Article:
By Walter Brandimarte
NEW YORK (Reuters) - Ultra-loose monetary policies by the Federal Reserve and the European Central Bank are throwing the world into "chaos" rather than helping the global economic recovery, Nobel Prize-winning economist Joseph Stiglitz said on Tuesday.
A "flood of liquidity" from the Fed and the ECB is bringing instability to foreign-exchange markets, forcing countries such as Japan and Brazil to defend its exporters, Stiglitz told reporters in a conference at Columbia University.
"The irony is that the Fed is creating all this liquidity with the hope that it will revive the American economy," Stiglitz said. "It's doing nothing for the American economy, but it's causing chaos over the rest of the world. It's a very strange policy that they are pursuing."
The U.S. dollar has weakened about 6.5 percent against a basket of major currencies since the beginning of September as prospects for further monetary easing by the Fed have led investors to seek higher returns elsewhere.
That flow of dollars caused currencies to appreciate in many emerging market countries such as Brazil, which offers strong growth prospects. The Japanese yen has also hit record highs against the dollar on expectation of additional greenback weakness.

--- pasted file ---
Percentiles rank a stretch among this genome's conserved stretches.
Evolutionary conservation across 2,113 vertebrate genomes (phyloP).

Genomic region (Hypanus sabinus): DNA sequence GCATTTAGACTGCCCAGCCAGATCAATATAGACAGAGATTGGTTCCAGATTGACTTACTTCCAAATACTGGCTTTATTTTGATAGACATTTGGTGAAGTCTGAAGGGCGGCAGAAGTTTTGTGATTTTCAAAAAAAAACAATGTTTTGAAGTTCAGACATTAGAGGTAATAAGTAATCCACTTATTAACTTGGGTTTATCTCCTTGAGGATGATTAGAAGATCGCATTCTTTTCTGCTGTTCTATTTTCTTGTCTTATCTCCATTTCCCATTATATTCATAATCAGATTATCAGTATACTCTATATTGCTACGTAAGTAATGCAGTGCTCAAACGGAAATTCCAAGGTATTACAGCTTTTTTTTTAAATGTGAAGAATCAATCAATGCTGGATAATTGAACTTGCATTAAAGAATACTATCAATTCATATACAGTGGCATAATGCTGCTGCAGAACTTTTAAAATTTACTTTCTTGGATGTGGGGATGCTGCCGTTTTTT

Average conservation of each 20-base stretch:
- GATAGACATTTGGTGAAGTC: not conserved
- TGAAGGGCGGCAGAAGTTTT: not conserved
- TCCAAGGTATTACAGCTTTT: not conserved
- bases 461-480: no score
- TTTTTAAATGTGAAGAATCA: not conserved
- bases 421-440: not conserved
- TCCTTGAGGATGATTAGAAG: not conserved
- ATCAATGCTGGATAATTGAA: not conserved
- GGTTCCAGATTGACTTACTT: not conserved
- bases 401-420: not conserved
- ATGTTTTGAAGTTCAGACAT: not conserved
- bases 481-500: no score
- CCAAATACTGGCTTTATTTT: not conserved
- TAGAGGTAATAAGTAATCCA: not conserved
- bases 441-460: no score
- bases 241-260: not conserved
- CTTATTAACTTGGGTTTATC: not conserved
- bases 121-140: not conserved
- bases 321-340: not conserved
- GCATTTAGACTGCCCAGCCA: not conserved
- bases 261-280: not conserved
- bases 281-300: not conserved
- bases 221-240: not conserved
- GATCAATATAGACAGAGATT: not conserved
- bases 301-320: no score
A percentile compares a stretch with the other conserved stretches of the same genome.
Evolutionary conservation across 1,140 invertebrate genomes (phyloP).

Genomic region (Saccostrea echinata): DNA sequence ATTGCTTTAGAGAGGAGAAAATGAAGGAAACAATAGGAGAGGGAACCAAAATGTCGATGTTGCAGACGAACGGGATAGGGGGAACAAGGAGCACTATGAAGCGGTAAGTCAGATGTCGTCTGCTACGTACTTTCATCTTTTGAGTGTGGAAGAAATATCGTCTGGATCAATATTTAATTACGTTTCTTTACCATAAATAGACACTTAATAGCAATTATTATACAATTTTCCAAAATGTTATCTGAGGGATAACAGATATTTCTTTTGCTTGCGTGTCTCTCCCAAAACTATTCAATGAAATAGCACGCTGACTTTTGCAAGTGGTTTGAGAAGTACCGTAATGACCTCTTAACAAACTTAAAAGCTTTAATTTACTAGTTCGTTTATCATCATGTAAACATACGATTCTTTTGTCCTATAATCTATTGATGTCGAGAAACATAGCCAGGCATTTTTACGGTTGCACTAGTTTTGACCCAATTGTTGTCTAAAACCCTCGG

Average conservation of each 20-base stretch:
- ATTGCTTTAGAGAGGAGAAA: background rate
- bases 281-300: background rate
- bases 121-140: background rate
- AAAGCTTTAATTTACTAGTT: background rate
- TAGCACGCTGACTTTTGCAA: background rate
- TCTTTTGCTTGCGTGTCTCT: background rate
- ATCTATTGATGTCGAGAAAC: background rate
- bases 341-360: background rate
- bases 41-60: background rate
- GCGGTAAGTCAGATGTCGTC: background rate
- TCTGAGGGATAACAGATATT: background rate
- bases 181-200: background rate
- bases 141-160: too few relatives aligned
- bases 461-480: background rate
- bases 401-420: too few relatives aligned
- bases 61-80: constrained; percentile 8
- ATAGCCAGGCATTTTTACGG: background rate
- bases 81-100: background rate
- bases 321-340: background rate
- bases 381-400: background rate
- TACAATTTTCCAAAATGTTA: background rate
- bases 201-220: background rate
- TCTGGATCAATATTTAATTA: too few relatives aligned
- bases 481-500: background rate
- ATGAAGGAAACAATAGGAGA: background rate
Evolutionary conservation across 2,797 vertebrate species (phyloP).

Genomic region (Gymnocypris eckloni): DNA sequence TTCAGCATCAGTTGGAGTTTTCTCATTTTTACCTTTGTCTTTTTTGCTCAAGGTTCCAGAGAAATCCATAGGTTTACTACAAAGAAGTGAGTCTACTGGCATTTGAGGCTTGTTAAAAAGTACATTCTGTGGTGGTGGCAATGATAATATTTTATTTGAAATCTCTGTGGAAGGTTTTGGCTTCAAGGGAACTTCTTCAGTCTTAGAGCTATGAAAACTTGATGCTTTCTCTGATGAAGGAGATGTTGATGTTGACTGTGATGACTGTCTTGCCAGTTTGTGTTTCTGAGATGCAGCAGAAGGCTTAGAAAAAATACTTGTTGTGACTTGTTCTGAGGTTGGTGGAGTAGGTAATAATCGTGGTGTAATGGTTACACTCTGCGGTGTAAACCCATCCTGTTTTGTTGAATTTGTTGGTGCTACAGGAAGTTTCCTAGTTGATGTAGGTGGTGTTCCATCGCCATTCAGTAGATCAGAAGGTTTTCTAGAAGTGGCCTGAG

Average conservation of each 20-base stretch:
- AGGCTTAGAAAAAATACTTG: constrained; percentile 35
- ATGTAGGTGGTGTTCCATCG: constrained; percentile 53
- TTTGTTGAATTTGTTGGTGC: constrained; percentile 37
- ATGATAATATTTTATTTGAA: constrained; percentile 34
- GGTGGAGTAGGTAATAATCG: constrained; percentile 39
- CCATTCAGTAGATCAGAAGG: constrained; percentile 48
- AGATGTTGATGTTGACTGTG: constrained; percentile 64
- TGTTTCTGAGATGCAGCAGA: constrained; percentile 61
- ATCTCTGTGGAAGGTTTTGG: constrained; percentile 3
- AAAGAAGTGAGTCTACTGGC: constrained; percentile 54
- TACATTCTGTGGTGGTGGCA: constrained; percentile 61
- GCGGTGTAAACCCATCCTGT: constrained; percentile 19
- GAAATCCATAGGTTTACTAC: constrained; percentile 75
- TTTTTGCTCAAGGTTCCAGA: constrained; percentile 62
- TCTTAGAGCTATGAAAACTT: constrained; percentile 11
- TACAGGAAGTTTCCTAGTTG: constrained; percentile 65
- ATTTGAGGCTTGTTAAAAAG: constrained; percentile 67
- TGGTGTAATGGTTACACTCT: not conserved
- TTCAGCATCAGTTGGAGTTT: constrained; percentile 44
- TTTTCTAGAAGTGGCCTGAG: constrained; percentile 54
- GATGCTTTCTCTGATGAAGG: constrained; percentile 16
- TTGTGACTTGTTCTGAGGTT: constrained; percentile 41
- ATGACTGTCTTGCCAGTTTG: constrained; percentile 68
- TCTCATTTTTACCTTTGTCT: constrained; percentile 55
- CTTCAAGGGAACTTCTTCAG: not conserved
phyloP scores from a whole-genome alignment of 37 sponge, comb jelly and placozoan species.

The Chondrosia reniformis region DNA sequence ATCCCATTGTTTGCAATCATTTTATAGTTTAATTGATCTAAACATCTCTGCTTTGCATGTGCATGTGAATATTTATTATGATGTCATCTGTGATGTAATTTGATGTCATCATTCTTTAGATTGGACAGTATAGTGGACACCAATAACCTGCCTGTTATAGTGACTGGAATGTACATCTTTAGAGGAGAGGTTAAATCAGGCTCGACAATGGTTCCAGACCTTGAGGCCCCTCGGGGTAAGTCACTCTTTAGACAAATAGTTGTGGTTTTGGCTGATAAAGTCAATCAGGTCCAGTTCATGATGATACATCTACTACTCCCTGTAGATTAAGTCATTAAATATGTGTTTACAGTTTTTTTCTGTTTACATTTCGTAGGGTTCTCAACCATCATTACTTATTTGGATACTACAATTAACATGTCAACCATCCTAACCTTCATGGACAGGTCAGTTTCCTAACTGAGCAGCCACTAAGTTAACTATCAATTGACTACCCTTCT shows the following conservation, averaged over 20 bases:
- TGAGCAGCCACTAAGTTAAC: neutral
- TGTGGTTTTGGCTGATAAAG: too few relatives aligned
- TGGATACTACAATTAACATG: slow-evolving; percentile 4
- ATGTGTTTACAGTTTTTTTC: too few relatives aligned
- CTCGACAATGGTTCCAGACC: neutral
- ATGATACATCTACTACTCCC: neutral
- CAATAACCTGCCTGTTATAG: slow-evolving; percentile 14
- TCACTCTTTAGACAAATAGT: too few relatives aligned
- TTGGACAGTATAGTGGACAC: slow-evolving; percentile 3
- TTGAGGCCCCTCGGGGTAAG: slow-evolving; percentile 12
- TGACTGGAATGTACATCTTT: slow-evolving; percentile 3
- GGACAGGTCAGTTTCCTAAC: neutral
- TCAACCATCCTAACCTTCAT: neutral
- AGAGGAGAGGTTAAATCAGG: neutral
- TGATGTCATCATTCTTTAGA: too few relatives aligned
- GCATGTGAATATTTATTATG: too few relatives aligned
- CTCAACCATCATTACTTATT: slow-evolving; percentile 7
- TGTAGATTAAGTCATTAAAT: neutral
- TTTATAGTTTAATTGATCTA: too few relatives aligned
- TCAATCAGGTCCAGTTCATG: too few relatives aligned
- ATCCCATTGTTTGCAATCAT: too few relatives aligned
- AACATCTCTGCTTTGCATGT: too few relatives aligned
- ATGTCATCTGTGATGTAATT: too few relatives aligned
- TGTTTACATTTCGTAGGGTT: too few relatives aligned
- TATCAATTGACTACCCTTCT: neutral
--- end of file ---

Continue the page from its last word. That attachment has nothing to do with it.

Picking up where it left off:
Recent actions by those countries to curb the strength of their currency were "necessary," Stiglitz added.
"It's natural in that context for them to say -- we can't just let our exchange rates appreciate and destroy our exports," he said.
On Monday, Brazil doubled a tax on foreign investment into local government bonds, while Japan lowered the target for its benchmark interest rate to a range between zero and 0.1 percent.
The Bank of Japan also pledged to buy 5 trillion yen ($60 billion) worth of assets, in a strategy similar to the one adopted by the Fed to pump funds into the economy.
But additional monetary stimulus will "clearly" not solve the problems caused by lack of global aggregate demand, Stiglitz said.
"Lowering the interest rates may help a little bit, but that's much too weak to address the problems facing the United States and Europe," Stiglitz said. "We need fiscal stimulus."
(Reporting by Walter Brandimarte; Editing by Jan Paschal)